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Raising awareness of bowel cancer

Raising awareness of bowel cancer

April 22, 2015 1 comments 17737 Hits

A good article on Bowel cancer from Care UK.

April is national Bowel Cancer Awareness Month. Find out how you can help raise awareness of the disease which is the fourth most common cancer in the UK.

A good article on Bowel cancer from Care UK.

April is national Bowel Cancer Awareness Month. Find out how you can help raise awareness of the disease which is the fourth most common cancer in the UK.

Bowel cancer can affect people of almost any age, but around 80 per cent of people who are diagnosed with it are over 60. However, the number of people under the age of 50 who are diagnosed with bowel cancer each year in the UK is slowly rising, with around 2,100 people under 50 being diagnosed with the condition every year.

According to Bowel Cancer Research UK, more than 40,000 men and women are diagnosed with the disease every year in the UK. Symptoms of the condition can include:

  • Bleeding from your bottom and/or blood in your stool
  • A change in bowel habit lasting for three weeks or more especially to looser or runny stools
  • Unexplained weight loss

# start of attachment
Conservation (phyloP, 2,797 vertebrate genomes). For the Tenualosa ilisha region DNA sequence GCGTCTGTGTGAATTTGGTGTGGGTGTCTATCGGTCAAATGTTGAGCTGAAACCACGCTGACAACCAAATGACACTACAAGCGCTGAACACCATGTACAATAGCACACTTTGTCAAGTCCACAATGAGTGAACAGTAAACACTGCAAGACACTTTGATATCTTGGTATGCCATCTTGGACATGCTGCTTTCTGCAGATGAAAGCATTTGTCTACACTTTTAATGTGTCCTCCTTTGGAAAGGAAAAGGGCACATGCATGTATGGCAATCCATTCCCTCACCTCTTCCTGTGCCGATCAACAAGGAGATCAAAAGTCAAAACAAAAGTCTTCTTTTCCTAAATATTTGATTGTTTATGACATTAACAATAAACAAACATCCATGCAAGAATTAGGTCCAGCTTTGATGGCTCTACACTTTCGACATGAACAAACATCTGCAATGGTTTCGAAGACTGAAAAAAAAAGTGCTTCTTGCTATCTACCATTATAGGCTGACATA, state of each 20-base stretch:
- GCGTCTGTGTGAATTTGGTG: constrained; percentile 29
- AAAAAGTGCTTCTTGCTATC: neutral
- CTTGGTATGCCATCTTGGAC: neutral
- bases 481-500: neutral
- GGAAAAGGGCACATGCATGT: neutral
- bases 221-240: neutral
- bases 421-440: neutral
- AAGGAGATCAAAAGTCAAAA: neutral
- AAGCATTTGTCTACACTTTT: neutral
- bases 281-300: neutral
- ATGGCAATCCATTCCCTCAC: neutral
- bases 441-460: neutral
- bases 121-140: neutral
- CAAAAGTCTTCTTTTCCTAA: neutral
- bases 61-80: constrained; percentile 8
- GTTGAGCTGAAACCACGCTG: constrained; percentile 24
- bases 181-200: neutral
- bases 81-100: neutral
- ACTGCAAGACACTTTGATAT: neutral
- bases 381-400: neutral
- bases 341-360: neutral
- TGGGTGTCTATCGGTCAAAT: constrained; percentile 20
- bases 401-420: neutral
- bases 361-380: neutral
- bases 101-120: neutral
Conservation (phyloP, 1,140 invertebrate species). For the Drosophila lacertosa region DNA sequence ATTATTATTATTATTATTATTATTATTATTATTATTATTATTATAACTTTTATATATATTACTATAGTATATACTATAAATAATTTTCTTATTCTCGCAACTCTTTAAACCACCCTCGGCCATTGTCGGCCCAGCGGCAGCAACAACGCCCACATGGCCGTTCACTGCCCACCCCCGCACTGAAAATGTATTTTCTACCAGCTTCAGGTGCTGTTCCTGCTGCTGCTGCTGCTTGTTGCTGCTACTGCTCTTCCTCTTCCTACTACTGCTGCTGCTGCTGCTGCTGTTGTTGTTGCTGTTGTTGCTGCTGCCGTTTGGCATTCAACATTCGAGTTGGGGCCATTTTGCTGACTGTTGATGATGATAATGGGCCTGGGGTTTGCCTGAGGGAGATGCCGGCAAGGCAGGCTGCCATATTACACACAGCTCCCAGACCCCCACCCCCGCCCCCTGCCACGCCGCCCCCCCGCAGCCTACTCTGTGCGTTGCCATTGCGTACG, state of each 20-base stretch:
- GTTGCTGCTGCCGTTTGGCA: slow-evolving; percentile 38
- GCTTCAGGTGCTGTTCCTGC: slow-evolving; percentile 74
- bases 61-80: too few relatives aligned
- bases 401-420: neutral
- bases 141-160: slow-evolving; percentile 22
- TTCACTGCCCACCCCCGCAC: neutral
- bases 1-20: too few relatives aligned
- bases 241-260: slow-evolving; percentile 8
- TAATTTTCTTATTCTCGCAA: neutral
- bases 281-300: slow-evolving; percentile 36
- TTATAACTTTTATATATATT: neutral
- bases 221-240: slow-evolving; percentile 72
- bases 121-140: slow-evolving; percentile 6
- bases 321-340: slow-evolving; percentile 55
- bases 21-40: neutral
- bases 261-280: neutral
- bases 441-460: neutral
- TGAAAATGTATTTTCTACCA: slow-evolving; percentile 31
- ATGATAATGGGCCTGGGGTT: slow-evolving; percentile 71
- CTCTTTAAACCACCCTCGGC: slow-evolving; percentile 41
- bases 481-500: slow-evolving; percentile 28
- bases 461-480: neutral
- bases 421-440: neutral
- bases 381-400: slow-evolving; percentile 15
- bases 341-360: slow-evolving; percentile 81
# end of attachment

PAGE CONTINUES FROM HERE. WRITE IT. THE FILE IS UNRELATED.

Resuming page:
• Extreme tiredness for no obvious reason
  • A pain or lump in your tummy

You might experience one, some, all of the above or no symptoms at all. Remember most symptoms will not be bowel cancer.

According to the World Cancer Research Fund, scientists estimate that about half of all bowel cancer cases in the UK – over 20,000 new cases a year – could be prevented through healthier lifestyle choices.

There is a growing body of evidence which suggests that eating lots of red or processed meat and a diet low in fibre from vegetables, fruit and whole grains increases the risk of developing bowel cancer. Other factors which can increase the risk of developing the disease include a lack of exercise, high alcohol consumption and smoking. Research also shows that overweight or obese people have an increased risk of developing the disease.

There are many common conditions that can affect the health of our bottoms and bowels. Many cause symptoms similar to those of bowel cancer so it is important to get checked out by your doctor. Don’t be embarrassed and don’t put it off.

If you notice any changes that are unusual, or that don’t seem to be getting better on their own, your GP will want to talk to you.

There is currently an NHS Bowel Cancer Screening Programme in place for people aged between 60 and 75 who are currently registered with a GP. As part of this, you will be sent a faecal occult blood test kit through the post. The kit allows you to collect tiny stool samples on a card, which is then returned through the post in a special hygienic envelope. Results are available within two weeks.

Independent sector health and social care organisation Care UK provides a range of diagnostic services for NHS patients at a number of its treatment centres, including the North East London NHS Treatment Centre near Ilford and Greater Manchester NHS CATS.

Find out more about Bowel Cancer Awareness Month by visiting the Bowel Cancer UK website.

Written by Marc Mclean
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Care UK.

April is national Bowel Cancer Awareness Month. Find out how you can help raise awareness of the disease which is the fourth most common cancer in the UK.

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